In the last eighteen months, the ECtHR has handed down a number of important judgments that found violations of the right to privacy due to police data retention practices.
In Catt v. the United Kingdom, the ECtHR criticised the UK police’s retention of a peace campaigner’s data in an “extremism database.”
The data included information such as his name, address, date of birth and presence at demonstrations, including political and trade union events that revealed his political opinions.
The ECtHR found the retention unnecessary. More particularly, it found fault with the fact that the data could have been retained indefinitely and the retention lacked adequate safeguards.
Furthermore, the authorities failed to comply with their own definition of “extremism” by retaining the campaigner’s data in the database, and they failed to take into account the heightened protection that should be given to political opinions.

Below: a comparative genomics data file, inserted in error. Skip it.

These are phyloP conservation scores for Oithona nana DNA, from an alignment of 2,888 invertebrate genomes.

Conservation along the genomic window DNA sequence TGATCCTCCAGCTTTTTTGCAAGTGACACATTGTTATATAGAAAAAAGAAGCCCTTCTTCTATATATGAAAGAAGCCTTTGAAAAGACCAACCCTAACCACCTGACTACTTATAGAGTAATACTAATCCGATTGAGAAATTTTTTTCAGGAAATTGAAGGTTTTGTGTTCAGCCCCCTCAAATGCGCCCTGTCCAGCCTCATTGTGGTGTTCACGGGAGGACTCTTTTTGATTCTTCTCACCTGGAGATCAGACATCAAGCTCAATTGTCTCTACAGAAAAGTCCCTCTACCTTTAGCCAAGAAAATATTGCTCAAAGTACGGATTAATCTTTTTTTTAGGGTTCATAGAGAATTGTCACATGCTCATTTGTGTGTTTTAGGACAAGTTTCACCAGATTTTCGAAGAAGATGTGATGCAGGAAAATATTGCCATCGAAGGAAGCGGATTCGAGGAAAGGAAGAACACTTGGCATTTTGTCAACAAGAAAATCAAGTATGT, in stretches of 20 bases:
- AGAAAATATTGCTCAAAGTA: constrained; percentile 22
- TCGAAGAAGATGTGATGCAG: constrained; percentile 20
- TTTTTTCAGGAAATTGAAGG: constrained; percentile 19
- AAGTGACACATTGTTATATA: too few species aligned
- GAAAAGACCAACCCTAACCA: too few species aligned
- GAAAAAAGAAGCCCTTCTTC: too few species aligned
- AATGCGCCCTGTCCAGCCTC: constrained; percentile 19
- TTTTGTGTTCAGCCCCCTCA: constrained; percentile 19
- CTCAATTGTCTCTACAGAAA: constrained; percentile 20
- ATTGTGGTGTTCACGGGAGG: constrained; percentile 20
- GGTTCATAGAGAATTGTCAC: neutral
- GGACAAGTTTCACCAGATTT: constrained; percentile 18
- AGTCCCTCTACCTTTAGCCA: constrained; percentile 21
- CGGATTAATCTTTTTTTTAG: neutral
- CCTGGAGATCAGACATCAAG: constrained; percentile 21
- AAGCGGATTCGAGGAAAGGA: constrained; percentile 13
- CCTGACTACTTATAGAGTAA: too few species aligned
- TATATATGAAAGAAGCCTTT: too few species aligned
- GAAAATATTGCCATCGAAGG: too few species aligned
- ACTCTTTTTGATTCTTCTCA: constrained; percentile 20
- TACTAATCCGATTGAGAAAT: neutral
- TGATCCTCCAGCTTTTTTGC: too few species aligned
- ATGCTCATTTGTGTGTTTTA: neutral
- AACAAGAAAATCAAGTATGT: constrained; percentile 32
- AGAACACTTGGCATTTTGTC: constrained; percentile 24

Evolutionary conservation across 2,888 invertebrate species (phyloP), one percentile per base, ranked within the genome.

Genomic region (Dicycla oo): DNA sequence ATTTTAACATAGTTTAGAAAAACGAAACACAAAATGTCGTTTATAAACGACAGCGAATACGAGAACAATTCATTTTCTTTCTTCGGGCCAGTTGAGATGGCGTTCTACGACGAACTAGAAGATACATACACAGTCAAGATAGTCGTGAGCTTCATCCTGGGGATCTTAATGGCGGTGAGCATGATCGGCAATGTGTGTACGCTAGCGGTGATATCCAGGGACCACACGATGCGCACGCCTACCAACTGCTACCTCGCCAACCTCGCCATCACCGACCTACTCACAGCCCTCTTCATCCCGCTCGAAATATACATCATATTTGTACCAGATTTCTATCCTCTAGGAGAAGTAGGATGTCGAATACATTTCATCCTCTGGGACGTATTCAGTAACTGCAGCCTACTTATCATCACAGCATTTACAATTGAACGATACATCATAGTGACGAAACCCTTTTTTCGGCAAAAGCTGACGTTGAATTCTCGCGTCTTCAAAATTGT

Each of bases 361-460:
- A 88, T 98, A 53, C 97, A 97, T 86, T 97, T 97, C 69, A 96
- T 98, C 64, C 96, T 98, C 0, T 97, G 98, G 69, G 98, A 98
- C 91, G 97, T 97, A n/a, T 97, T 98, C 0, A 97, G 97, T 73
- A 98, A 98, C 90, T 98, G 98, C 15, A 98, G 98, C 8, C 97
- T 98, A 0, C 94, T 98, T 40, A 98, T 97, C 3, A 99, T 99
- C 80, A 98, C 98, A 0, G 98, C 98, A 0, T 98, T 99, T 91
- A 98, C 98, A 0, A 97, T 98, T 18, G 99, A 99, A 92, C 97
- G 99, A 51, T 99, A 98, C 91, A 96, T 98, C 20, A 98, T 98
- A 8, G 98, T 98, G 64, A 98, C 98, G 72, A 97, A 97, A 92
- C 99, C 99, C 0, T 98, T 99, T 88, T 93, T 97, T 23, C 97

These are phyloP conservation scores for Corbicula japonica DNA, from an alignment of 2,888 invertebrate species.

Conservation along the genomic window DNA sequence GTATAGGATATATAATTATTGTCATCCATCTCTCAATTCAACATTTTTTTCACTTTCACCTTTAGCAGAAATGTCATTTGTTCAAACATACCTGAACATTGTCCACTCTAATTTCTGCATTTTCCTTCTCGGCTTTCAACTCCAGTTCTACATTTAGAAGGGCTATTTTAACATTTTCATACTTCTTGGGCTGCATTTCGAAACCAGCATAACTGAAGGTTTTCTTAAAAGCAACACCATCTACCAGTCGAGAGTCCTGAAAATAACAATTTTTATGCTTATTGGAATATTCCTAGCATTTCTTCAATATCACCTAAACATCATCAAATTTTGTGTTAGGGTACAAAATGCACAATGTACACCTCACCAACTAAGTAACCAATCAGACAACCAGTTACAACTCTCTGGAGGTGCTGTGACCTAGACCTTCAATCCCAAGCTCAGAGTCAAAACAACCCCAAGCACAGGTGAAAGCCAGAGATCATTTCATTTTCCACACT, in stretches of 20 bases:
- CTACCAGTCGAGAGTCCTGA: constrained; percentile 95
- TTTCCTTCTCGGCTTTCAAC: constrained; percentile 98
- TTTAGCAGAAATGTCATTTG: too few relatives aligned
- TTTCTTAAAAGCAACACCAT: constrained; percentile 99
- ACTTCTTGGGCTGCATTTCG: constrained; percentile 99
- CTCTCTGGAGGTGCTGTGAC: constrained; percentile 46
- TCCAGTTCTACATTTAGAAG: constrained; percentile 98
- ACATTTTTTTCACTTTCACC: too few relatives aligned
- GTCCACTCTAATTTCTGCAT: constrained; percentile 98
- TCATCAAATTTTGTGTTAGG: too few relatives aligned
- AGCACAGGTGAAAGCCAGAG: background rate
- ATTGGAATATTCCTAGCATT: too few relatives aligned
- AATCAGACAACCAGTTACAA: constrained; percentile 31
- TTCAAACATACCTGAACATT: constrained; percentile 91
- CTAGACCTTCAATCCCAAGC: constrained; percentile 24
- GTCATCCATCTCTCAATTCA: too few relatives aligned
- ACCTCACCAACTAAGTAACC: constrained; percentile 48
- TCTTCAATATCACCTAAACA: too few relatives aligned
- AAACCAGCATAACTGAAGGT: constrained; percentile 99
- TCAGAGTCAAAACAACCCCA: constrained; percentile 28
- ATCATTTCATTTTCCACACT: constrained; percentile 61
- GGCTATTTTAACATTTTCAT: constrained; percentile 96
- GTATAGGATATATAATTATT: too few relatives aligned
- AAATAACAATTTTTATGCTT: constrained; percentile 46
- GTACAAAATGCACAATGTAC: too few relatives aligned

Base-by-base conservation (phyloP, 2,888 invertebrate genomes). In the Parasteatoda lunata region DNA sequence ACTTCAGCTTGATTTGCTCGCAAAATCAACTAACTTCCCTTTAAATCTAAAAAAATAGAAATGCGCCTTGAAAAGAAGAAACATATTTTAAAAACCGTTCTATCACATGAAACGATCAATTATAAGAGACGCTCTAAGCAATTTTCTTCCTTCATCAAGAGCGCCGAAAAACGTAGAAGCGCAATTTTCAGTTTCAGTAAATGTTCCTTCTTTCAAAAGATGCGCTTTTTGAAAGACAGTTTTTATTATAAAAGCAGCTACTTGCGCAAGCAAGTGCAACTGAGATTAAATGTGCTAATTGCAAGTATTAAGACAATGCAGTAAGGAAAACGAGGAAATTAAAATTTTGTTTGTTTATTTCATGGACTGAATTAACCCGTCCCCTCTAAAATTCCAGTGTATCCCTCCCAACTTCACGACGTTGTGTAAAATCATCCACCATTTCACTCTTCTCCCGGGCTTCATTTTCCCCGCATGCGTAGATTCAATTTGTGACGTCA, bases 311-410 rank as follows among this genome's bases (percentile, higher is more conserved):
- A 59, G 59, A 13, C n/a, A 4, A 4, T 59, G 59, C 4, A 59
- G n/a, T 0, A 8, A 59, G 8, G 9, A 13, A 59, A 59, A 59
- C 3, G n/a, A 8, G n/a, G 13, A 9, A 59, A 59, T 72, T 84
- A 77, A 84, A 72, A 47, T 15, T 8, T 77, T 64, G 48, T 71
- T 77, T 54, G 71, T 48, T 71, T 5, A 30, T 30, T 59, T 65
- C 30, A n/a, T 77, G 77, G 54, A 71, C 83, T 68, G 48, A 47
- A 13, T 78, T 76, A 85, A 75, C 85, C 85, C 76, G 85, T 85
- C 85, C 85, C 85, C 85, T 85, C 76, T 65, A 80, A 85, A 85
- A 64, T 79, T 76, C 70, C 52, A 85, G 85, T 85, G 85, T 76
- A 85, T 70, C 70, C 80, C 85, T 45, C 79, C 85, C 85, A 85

Earlier this year, in Gaughran v. the United Kingdom, the ECtHR found a violation of the right to privacy where, following a conviction for a minor offence, an individual had his DNA profile, fingerprints and custody photograph retained indefinitely in a local database to be used by police. The ECtHR found this data retention regime to be disproportionate in light of, among other things, its indiscriminate nature and the lack of any real possibility for the data retention to be reviewed.
Following a conviction for a minor offence, an individual had his DNA profile, fingerprints and custody photograph retained indefinitely
This is a significant judgment from the ECtHR, as it appeared to be the first time it had referred to facial recognition technology in its substantive assessment of a case.
Despite the fact that such technology was not used in relation to the applicant’s photograph, the ECtHR took into account the fact that the “police may also apply facial recognition and facial mapping techniques to the photograph” in finding an interference. This was a notable change of approach compared to the decisions that were handed down by the European Commission of Human Rights in the 70s, 80s and 90s, where it reasoned that retention of custody photographs would not amount to an interference with the right to privacy.